Paper 1997/007

Towards realizing random oracles: Hash functions that hide all partial information

Ran Canetti


The random oracle model is a very convenient setting for designing cryptographic protocols. In this idealized model all parties have access to a common, public random function, called a random oracle. Protocols in this model are often very simple and efficient; also the analysis is often clearer. However, we do not have a general mechanism for transforming protocols that are secure in the random oracle model into protocols that are secure in real life. In fact, we do not even know how to meaningfully specify the properties required from such a mechanism. Instead, it is a common practice to simply replace - often without mathematical justification - the random oracle with a `cryptographic hash function' (e.g., MD5 or SHA). Consequently, the resulting protocols have no meaningful proofs of security.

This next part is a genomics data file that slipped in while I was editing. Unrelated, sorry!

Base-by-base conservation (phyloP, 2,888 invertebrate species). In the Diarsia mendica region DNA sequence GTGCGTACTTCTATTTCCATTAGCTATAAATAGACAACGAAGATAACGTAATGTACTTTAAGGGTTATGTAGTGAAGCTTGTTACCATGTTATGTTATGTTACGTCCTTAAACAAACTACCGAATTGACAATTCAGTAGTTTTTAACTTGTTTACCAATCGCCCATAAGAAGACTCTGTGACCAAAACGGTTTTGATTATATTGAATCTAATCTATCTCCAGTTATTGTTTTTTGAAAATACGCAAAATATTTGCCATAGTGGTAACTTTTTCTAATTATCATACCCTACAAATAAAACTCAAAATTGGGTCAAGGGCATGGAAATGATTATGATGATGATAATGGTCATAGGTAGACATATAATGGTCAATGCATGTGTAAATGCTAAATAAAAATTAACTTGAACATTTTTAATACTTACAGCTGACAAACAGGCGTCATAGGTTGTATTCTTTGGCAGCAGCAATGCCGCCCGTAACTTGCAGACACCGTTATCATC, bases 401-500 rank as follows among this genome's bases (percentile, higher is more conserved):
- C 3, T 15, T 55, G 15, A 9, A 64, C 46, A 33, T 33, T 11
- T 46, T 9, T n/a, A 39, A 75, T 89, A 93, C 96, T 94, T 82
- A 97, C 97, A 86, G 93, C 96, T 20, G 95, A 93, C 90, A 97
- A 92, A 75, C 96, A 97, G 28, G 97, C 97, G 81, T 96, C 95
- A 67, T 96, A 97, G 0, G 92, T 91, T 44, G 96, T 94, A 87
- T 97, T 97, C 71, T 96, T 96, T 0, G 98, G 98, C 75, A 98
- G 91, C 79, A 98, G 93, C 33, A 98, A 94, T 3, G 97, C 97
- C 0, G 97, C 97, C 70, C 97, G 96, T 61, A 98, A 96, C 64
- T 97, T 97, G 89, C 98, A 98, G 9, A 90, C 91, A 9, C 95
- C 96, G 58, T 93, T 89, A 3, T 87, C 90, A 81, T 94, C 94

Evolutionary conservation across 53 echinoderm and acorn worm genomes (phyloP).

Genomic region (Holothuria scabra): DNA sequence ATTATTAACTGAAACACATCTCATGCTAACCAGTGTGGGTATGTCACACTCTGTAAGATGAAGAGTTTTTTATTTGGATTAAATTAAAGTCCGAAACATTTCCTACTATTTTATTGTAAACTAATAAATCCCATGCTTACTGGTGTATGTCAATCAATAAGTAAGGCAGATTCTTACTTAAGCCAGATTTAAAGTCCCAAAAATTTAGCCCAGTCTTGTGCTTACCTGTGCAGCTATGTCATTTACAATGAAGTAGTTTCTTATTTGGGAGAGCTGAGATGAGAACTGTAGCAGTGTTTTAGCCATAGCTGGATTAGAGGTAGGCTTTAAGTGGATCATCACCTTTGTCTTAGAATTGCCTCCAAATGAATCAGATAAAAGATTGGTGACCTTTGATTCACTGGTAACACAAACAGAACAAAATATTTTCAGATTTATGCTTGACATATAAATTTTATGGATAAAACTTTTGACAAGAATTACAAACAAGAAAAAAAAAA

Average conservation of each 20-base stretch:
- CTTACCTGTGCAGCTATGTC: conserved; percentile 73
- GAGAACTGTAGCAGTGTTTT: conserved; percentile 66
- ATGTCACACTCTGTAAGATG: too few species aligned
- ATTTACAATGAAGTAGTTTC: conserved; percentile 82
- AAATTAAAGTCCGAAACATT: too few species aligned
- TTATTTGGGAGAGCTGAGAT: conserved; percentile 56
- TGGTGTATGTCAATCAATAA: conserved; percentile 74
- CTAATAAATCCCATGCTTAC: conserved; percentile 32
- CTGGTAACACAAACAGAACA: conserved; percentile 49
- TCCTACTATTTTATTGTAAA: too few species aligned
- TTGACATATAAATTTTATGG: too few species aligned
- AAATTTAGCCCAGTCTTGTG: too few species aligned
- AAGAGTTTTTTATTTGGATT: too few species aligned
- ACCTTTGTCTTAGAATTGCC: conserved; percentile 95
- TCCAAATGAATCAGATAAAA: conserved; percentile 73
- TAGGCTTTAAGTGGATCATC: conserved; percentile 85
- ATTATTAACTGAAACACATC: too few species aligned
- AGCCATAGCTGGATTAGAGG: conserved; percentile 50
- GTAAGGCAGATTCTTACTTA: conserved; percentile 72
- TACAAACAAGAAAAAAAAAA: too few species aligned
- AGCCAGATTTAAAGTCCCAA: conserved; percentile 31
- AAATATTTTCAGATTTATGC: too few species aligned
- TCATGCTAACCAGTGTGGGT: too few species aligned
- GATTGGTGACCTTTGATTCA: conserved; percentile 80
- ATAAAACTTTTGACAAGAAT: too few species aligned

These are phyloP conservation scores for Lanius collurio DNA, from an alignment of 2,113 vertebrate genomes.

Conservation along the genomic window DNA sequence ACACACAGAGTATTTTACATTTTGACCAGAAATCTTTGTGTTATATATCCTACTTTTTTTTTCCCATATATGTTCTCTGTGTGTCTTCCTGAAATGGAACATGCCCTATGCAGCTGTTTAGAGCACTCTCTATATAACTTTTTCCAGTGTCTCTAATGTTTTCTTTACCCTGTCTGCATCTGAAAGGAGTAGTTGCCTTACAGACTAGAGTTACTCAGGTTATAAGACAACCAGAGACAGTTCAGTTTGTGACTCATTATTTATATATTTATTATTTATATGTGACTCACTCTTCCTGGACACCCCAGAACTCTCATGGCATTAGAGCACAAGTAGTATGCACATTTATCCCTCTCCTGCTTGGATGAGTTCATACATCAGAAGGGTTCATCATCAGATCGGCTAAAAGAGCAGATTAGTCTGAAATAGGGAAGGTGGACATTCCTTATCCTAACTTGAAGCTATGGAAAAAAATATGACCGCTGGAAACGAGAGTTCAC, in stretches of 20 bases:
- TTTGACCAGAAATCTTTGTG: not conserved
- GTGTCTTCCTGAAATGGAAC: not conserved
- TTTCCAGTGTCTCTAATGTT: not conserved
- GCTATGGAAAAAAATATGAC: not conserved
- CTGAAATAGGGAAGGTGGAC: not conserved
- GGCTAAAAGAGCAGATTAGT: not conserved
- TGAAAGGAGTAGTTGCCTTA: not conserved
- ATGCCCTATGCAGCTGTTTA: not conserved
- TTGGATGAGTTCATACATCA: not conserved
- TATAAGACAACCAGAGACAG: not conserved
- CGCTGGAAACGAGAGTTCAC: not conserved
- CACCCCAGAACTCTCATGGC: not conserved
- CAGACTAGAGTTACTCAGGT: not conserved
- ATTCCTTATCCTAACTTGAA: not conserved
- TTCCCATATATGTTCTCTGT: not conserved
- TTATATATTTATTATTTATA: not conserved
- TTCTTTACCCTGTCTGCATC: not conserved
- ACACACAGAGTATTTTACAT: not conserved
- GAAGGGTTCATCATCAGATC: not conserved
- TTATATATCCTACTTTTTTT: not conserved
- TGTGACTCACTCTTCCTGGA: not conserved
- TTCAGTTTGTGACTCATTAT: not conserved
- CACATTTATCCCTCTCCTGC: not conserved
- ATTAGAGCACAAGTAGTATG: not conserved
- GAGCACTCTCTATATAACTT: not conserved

Available format(s)
Publication info
Published elsewhere. Appeared in the THEORY OF CRYPTOGRAPHY LIBRARY and has been included in the ePrint Archive.
Random oraclesHash functionsCollision resistanceSemantic security
Contact author(s)
canetti @ watson ibm com
1997-06-02: received
Short URL
Creative Commons Attribution


      author = {Ran Canetti},
      title = {Towards realizing random oracles: Hash functions that hide all partial information},
      howpublished = {Cryptology ePrint Archive, Paper 1997/007},
      year = {1997},
      note = {\url{}},
      url = {}
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